There was a bit of discussion last week on the internet on blogging by academics. Particularly for economists, blogging is a relatively new venture and as there is as yet little demonstrated value in the academic job market, it’s a source of debate.

When I decided to start this blog, I started from a much different place than many other economics bloggers. I was still in the midst of writing my dissertation and my advisors were fairly adamant that I not blog. One pointed me to an economics blogger who had just left her university without tenure and with plenty of speculation that her blogging had contributed to that. She also left with a book deal. Call it what you will, but they were worried that blogging would be seen as taking time from serious academic work and would hurt my own chances for tenure and promotion down the line. One even tried to give me a number. Each blog post a week over a year was equivalent to one academic paper, or something like that.

That’s such an economist way to look at things, isn’t it?

Beyond my less-than-junior status, I’ve been blogging for a really long time. Since my first stint in Venezuela in 2003, I’ve kept a personal blog that I used to keep in touch with family and friends. I started that blog to try to stay sane while working as a journalist in Caracas and to make notes for a book project on Venezuelan women. One post, that was reprinted in my former editor’s blog and the Duke economics department bulletin (Oeconophile), is here. It’s over eight years old now. As that blog became more and more personal in nature, it also began to reflect my dual need to write about economics and about my own experiences with graduate school. In my move to a real job, it seemed to make sense to separate the economics-type posts from the personal ones, to use my writing about economics to create a public persona, a space just for economics. I could use it as a tool for organizing research, planning classes, and sharing my thoughts about what was going on in the world. The old one is still active (and private), though the number of posts I write there is lower now as the total is about split between here and there.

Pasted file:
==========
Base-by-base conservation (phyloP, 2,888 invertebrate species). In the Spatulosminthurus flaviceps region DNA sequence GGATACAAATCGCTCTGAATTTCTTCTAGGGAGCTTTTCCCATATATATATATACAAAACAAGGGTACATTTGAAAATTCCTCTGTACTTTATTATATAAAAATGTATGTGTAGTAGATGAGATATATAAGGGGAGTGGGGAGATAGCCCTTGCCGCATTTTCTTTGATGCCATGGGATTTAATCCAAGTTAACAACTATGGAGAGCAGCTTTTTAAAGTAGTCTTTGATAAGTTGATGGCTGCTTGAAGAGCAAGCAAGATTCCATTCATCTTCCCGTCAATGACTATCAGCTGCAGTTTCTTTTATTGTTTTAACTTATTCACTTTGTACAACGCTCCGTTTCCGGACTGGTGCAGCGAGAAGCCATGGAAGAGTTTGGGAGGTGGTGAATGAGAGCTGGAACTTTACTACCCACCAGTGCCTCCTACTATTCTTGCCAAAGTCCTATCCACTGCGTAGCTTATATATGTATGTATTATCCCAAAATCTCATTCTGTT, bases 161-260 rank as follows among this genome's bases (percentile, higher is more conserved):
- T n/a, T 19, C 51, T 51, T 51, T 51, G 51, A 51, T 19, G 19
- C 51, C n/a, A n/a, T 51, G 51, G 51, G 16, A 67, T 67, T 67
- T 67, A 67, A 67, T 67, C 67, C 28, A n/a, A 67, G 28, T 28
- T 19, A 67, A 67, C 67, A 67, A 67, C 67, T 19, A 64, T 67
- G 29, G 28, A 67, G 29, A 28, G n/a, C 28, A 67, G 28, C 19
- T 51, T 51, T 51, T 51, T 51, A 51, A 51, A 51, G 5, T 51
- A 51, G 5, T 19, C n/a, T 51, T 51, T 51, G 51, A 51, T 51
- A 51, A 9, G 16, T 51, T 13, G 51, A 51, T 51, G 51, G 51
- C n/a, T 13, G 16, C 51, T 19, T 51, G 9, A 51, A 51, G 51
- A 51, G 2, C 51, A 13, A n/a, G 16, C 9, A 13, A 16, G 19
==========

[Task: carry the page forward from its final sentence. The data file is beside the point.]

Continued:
I don’t think that blogging is for everyone. I realize that most people are not compelled to write in the way that I am. Most people don’t have the habit of sharing their daily lives and musings–regardless of the topic–with a potentially large, unknown audience. Twitter is changing that, but the format is quite different.

I fully realize that this blog might hurt my chances at tenure, if and when I come to that point. I really hope that it doesn’t, though. I hope that the tenure process expands to include digital scholarship and outreach.

Even in my limited use of this blog and Twitter, I’ve made contacts with other researchers I likely never would have found otherwise. I’m grateful for this and hope that it continues, that it expands into greater opportunities for collaboration, discussion, and more. This blog might lead to other things. It might not.

But old habits die hard, and I can’t imagine not doing it, so here I go.


Author: ekfletch

I am an independent researcher on issues of gender, labor, violence, education, and children.

2 thoughts on “Blogging”

  1. At least some people think that blogging has value. “Research (by two blogging economists at the World Bank) suggests that academic papers cited by bloggers are far more likely to be downloaded. Blogging economists are regarded more highly than non-bloggers with the same publishing record.”

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